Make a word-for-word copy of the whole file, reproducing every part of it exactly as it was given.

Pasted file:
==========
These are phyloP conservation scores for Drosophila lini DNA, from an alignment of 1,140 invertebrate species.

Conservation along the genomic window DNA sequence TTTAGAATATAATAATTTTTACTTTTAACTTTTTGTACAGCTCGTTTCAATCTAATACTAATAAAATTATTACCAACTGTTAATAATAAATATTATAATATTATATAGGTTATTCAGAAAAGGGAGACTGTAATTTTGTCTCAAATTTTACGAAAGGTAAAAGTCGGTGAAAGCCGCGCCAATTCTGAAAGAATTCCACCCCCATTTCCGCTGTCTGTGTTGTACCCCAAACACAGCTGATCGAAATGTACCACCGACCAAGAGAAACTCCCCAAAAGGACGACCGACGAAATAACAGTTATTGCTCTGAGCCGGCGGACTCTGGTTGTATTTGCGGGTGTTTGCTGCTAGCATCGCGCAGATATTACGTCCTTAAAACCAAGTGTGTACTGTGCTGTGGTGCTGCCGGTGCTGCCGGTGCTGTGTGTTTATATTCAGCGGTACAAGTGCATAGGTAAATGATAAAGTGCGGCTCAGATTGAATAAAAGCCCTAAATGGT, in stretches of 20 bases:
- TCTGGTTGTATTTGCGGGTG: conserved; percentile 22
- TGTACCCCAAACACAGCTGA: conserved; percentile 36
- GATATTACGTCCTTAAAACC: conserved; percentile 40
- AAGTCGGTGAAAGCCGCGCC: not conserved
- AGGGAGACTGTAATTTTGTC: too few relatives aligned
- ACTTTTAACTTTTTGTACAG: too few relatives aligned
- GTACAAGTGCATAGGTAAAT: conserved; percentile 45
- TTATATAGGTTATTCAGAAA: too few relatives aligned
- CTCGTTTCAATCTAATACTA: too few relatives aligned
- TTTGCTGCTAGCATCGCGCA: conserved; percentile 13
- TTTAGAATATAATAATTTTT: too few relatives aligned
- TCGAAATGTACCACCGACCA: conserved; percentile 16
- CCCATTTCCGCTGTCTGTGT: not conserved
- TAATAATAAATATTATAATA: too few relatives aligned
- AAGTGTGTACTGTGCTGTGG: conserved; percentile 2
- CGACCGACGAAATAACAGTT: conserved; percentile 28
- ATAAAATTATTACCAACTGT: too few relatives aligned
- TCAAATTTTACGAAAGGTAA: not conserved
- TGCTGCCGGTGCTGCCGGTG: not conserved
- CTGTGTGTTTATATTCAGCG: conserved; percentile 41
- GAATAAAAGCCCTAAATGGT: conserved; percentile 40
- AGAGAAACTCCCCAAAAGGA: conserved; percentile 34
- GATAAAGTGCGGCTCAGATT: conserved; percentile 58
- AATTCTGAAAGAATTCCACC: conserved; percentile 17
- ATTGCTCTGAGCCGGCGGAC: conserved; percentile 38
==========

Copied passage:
These are phyloP conservation scores for Drosophila lini DNA, from an alignment of 1,140 invertebrate species.

Conservation along the genomic window DNA sequence TTTAGAATATAATAATTTTTACTTTTAACTTTTTGTACAGCTCGTTTCAATCTAATACTAATAAAATTATTACCAACTGTTAATAATAAATATTATAATATTATATAGGTTATTCAGAAAAGGGAGACTGTAATTTTGTCTCAAATTTTACGAAAGGTAAAAGTCGGTGAAAGCCGCGCCAATTCTGAAAGAATTCCACCCCCATTTCCGCTGTCTGTGTTGTACCCCAAACACAGCTGATCGAAATGTACCACCGACCAAGAGAAACTCCCCAAAAGGACGACCGACGAAATAACAGTTATTGCTCTGAGCCGGCGGACTCTGGTTGTATTTGCGGGTGTTTGCTGCTAGCATCGCGCAGATATTACGTCCTTAAAACCAAGTGTGTACTGTGCTGTGGTGCTGCCGGTGCTGCCGGTGCTGTGTGTTTATATTCAGCGGTACAAGTGCATAGGTAAATGATAAAGTGCGGCTCAGATTGAATAAAAGCCCTAAATGGT, in stretches of 20 bases:
- TCTGGTTGTATTTGCGGGTG: conserved; percentile 22
- TGTACCCCAAACACAGCTGA: conserved; percentile 36
- GATATTACGTCCTTAAAACC: conserved; percentile 40
- AAGTCGGTGAAAGCCGCGCC: not conserved
- AGGGAGACTGTAATTTTGTC: too few relatives aligned
- ACTTTTAACTTTTTGTACAG: too few relatives aligned
- GTACAAGTGCATAGGTAAAT: conserved; percentile 45
- TTATATAGGTTATTCAGAAA: too few relatives aligned
- CTCGTTTCAATCTAATACTA: too few relatives aligned
- TTTGCTGCTAGCATCGCGCA: conserved; percentile 13
- TTTAGAATATAATAATTTTT: too few relatives aligned
- TCGAAATGTACCACCGACCA: conserved; percentile 16
- CCCATTTCCGCTGTCTGTGT: not conserved
- TAATAATAAATATTATAATA: too few relatives aligned
- AAGTGTGTACTGTGCTGTGG: conserved; percentile 2
- CGACCGACGAAATAACAGTT: conserved; percentile 28
- ATAAAATTATTACCAACTGT: too few relatives aligned
- TCAAATTTTACGAAAGGTAA: not conserved
- TGCTGCCGGTGCTGCCGGTG: not conserved
- CTGTGTGTTTATATTCAGCG: conserved; percentile 41
- GAATAAAAGCCCTAAATGGT: conserved; percentile 40
- AGAGAAACTCCCCAAAAGGA: conserved; percentile 34
- GATAAAGTGCGGCTCAGATT: conserved; percentile 58
- AATTCTGAAAGAATTCCACC: conserved; percentile 17
- ATTGCTCTGAGCCGGCGGAC: conserved; percentile 38